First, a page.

Fake Turkish site certs create threat of bogus Google sites

After a Turkish Internet certificate authority "mistakenly" issues two unauthorized e-documents used to verify Web site authenticity, another organization creates a fraudulent certificate that could let it impersonate various Google sites. Browser makers have responded.

Seth Rosenblatt Former Senior Writer / News
Senior writer Seth Rosenblatt covered Google and security for CNET News, with occasional forays into tech and pop culture. Formerly a CNET Reviews senior editor for software, he has written about nearly every category of software and app available.
Seth Rosenblatt
2 min read

Google and Microsoft revealed today that a certificate authority based in Turkey "mistakenly" issued security certificates last month, and that a recipient of one of the e-documents in turn created a bogus certificate that could let it impersonate various Google sites.

According to a blog post by Google engineer Adam Langley, Chrome detected and blocked an unauthorized security certificate for the domain "*.google.com" on December 24. After blocking the certificate, Langley said, Google investigated and determined the certificate came from an intermediate certificate authority that linked back to the Turkish certificate authority TurkTrust.

Fraudulent certificates -- or e-documents used to verify Web site authenticity -- are no joke, since they can be used to perform phishing attacks, man-in-the-middle attacks, or to spoof content.

After Google warned TurkTrust and other browser vendors, TurkTrust reported that it had mistakenly issued two intermediate certificates in August 2011 to organizations that should have received standard SSL certificates.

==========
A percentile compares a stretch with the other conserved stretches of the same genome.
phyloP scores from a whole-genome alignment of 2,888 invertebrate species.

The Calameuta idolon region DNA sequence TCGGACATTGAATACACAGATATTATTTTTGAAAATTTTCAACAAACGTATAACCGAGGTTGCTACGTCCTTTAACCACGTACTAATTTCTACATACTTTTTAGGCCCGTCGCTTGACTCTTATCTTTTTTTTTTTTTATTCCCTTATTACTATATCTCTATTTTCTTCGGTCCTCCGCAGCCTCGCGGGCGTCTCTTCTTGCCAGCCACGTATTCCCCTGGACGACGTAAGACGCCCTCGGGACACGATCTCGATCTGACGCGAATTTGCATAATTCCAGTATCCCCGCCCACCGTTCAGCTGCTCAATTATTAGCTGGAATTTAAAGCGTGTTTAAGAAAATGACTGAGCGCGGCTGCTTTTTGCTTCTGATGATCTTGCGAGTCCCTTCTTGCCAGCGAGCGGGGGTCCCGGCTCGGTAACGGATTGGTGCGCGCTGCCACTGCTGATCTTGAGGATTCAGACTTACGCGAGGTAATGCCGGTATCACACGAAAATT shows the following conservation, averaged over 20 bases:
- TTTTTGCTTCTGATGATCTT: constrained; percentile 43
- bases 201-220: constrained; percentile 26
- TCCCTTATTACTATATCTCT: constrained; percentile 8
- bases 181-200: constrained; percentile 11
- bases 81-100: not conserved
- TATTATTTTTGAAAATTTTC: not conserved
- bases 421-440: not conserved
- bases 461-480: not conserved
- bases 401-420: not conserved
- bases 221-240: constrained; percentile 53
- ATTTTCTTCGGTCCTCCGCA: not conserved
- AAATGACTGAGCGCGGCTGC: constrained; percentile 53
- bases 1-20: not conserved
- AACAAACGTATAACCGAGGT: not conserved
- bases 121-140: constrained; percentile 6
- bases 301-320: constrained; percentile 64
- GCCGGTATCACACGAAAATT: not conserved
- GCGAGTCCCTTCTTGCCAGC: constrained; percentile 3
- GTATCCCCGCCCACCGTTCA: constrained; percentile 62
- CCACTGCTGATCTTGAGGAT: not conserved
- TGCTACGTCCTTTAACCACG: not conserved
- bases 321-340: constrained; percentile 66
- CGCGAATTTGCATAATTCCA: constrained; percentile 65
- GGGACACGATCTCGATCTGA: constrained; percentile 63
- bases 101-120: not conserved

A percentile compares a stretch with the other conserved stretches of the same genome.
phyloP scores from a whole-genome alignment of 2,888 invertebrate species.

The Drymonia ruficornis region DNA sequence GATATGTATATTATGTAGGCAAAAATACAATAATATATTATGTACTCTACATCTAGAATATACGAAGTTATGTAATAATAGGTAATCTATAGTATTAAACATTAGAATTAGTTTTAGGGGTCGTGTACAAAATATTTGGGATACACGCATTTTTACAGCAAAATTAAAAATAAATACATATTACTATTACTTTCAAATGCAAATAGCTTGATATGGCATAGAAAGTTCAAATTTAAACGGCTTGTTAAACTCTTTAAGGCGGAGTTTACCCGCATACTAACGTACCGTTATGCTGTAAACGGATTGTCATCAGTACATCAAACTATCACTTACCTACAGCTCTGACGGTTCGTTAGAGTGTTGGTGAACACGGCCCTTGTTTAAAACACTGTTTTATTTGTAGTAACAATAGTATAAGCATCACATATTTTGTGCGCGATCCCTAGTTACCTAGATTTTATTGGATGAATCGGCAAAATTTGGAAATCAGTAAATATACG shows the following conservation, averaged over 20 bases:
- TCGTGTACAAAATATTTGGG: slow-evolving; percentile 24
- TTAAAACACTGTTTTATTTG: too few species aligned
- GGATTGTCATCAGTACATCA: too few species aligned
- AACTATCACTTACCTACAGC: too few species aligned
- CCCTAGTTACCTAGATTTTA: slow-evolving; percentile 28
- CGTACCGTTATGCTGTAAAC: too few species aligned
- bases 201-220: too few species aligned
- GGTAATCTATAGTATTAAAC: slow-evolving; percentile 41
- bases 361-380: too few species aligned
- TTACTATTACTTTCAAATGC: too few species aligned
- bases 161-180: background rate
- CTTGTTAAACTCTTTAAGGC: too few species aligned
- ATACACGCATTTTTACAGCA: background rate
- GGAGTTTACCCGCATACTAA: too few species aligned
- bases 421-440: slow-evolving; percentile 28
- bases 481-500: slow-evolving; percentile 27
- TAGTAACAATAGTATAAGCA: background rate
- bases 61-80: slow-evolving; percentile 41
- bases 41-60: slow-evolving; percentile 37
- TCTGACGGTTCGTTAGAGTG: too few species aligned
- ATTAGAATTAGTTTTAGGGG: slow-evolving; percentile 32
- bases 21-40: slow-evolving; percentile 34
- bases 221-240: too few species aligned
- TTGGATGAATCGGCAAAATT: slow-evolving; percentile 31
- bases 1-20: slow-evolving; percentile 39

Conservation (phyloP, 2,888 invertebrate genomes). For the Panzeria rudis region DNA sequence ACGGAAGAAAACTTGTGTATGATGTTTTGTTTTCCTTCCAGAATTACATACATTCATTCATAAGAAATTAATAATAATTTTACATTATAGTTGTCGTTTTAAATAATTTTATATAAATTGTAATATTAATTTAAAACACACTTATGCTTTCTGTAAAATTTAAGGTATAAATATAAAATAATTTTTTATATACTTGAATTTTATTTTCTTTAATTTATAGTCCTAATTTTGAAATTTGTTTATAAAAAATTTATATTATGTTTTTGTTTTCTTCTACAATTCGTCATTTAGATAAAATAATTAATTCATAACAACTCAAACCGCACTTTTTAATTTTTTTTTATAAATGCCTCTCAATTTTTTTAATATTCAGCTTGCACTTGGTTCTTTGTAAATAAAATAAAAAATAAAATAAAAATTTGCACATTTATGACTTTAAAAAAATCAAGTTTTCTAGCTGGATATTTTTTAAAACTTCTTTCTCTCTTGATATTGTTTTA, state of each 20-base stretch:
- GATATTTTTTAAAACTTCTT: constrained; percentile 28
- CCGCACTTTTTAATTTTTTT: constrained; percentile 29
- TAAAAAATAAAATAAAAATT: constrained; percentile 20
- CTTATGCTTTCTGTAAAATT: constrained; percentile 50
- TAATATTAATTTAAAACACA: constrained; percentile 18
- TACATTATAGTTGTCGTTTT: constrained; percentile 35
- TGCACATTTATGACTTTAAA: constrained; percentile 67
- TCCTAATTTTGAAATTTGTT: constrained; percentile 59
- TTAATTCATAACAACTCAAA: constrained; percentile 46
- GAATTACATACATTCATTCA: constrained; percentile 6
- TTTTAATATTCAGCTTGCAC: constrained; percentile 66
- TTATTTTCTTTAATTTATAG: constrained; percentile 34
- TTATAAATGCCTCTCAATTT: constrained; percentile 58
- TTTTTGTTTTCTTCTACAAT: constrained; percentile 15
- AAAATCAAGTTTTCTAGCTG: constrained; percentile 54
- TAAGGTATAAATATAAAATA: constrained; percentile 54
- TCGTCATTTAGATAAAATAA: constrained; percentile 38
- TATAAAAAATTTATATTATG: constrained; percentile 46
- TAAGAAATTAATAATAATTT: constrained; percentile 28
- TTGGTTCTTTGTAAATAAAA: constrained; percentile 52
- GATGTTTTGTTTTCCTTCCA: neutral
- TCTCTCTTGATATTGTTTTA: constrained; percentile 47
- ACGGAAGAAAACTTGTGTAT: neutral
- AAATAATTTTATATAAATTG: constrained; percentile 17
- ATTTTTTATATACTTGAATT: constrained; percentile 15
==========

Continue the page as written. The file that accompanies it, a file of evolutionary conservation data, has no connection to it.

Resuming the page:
Microsoft wrote in its concurrent security advisory blog post that it has also blocked certificates from TurkTrust. "TurkTrust incorrectly created two subsidiary Certificate Authorities: (*.EGO.GOV.TR and e-islam.kktcmerkezbankasi.org). The *.EGO.GOV.TR subsidiary CA was then used to issue a fraudulent digital certificate to *.google.com," the company wrote.

People using Windows Vista or newer won't have to take any action, Microsoft said, as long as they have installed the Certificate Trust List from last June. Windows 8, Windows RT, Windows Server 2012, and devices running Windows Phone 8 will be automatically protected.

Langley added that Google's actions last month fixed the immediate security problem for Chrome users, but that the company will update the browser again in January to remove Extended Validation status for TurkTrust-issued certificates.

He finished by warning that it's possible Google "may also decide to take additional action after further discussion and careful consideration."

Mozilla has revoked trust for the two TurkTrust certificates and has suspended inclusion of the TurkTrust root certificate, pending further review.